Open Source Surveillance


True open source surveillance does exist. It's called sousveillance, and uses the idea of distributing the task among many people, often in response to centralised surveillance. It's an interesting idea, especially in the context of a society like the UK's, where we are constantly spied on by CCTV cameras.

Alas, that's not quite what we talking about here. The Programming Resources blog pointed me to a different kind of open source surveillance:

Welcome to, home of ZoneMinder the top Linux video camera security and surveillance solution. ZoneMinder is intended for use in single or multi-camera video security applications, including commercial or home CCTV, theft prevention and child, family member or home monitoring and other domestic care scenarios such as nanny cam installations. It supports capture, analysis, recording, and monitoring of video data coming from one or more video or network cameras attached to a Linux system. ZoneMinder also support web and semi-automatic control of Pan/Tilt/Zoom cameras using a variety of protocols. It is suitable for use as a DIY home video security system and for commercial or professional video security and surveillance. It can also be integrated into a home automation system via X.10 or other protocols.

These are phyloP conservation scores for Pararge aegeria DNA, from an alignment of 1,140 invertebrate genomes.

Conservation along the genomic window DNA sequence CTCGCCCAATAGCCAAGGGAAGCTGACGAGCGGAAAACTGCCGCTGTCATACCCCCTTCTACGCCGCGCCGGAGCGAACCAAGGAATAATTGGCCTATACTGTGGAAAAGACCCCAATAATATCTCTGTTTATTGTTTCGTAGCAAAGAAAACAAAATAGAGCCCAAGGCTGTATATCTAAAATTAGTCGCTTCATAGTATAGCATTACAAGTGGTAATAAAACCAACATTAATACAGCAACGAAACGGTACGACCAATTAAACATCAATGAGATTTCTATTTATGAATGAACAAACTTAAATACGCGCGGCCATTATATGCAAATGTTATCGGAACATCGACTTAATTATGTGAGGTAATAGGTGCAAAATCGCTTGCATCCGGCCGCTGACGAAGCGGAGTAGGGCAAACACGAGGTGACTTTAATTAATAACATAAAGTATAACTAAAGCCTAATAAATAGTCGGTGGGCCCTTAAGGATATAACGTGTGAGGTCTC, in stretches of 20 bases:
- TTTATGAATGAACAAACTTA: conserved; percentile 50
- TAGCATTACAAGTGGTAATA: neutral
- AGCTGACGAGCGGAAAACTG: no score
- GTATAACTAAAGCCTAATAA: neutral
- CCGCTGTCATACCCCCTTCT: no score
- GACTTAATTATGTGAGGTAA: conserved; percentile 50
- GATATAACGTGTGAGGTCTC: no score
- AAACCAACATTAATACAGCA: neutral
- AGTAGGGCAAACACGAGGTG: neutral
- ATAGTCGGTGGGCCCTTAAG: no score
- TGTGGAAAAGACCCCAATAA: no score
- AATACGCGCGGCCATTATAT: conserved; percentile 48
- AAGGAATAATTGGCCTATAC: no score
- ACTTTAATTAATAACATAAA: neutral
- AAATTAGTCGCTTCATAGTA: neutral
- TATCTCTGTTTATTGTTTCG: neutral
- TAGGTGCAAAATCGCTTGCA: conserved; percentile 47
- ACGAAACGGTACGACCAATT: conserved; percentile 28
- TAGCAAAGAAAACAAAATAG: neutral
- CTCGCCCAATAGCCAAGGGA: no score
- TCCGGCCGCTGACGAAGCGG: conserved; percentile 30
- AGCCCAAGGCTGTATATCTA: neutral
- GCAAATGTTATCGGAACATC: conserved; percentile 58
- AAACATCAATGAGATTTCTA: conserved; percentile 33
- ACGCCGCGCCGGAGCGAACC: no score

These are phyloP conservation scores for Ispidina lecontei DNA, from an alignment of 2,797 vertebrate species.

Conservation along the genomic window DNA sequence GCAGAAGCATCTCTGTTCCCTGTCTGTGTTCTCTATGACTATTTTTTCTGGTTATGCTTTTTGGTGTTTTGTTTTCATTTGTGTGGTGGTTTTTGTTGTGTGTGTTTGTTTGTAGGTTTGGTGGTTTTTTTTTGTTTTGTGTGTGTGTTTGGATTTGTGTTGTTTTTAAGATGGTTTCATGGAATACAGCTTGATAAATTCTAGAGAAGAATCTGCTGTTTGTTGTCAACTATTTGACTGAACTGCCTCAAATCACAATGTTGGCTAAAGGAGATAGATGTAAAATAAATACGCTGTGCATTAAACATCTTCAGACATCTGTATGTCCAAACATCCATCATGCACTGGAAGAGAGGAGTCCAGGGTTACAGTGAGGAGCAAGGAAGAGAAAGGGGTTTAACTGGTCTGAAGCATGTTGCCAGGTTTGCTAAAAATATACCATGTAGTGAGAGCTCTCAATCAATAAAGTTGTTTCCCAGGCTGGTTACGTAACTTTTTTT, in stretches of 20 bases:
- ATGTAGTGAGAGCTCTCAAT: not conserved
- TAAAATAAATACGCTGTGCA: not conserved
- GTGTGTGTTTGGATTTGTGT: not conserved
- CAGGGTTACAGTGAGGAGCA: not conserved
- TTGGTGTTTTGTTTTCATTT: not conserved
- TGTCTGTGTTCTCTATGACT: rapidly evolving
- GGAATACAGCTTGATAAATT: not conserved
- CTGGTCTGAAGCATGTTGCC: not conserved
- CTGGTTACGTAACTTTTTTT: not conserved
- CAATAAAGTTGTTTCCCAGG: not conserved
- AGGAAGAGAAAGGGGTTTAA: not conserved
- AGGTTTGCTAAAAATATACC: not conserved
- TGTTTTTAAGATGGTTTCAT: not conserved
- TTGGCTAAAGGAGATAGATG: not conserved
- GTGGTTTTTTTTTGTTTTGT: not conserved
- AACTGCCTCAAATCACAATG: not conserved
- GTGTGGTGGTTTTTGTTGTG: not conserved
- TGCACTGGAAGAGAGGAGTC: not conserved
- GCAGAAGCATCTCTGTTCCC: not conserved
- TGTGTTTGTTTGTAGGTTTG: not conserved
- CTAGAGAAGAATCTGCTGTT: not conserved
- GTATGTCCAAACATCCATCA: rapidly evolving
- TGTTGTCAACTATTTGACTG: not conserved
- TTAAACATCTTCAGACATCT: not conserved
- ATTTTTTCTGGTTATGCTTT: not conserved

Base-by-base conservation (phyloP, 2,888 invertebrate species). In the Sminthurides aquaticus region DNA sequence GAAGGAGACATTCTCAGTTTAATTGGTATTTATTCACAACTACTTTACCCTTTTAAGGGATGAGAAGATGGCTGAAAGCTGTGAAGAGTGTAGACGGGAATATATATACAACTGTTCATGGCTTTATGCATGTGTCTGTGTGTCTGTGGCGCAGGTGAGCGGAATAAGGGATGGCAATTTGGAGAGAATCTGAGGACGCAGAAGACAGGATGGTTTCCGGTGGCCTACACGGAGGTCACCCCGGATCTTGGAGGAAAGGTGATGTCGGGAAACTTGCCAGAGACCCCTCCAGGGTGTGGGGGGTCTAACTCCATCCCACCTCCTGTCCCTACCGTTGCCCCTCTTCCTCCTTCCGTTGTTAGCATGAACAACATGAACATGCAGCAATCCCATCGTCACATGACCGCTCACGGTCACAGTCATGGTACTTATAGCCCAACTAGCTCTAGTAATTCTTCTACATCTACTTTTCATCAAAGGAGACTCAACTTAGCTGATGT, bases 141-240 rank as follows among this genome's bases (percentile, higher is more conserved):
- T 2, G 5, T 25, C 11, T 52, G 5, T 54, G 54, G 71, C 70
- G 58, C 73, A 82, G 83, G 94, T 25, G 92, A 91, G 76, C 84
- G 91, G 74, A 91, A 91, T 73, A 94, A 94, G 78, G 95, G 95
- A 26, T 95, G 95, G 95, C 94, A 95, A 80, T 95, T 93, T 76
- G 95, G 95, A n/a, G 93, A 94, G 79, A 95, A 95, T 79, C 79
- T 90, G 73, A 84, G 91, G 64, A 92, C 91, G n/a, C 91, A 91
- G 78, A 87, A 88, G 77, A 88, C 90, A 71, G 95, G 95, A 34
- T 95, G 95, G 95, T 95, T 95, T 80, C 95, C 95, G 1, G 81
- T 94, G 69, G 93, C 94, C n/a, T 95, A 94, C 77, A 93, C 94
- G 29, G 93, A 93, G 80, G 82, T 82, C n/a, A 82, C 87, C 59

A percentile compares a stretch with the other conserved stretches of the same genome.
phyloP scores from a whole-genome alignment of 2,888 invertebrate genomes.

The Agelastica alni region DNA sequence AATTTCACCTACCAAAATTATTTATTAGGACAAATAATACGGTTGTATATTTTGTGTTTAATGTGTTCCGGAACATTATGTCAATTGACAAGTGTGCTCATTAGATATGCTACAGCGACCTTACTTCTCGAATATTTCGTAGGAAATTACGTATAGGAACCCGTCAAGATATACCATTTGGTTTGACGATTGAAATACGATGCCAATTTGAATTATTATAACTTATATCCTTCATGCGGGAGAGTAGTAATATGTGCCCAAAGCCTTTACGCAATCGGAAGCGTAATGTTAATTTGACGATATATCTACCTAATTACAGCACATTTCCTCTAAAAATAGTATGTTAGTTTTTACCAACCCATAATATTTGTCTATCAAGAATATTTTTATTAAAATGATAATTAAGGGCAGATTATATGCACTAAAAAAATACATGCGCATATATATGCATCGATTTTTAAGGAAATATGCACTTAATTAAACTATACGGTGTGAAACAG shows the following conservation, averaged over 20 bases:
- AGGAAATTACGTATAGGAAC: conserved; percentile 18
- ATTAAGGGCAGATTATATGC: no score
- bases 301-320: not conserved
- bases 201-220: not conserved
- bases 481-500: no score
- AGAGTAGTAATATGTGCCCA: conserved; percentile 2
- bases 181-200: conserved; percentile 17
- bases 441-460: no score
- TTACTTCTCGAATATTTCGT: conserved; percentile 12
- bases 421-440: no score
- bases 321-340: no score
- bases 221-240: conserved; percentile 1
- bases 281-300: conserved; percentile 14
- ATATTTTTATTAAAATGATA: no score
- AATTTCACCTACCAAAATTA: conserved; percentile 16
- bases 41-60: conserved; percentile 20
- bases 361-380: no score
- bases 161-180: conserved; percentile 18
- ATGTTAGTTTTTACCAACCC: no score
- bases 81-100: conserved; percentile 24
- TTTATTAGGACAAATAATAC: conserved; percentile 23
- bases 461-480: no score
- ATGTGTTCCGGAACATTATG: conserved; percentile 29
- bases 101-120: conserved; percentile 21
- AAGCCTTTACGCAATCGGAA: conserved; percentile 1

What interested me here is that we have yet another seemingly specialised sector that is served by an open source application. This helps to give the lie to the by-now outdated idea that free software is only any good for basic infrastructural uses.

I must confess that what also caught my attention was the mention of X.10: I wonder how many people remember the infamous pop-under ads of yore? I was pleased to see that X.10's Web-site is still carrying the great graphic tradition those pop-unders established.

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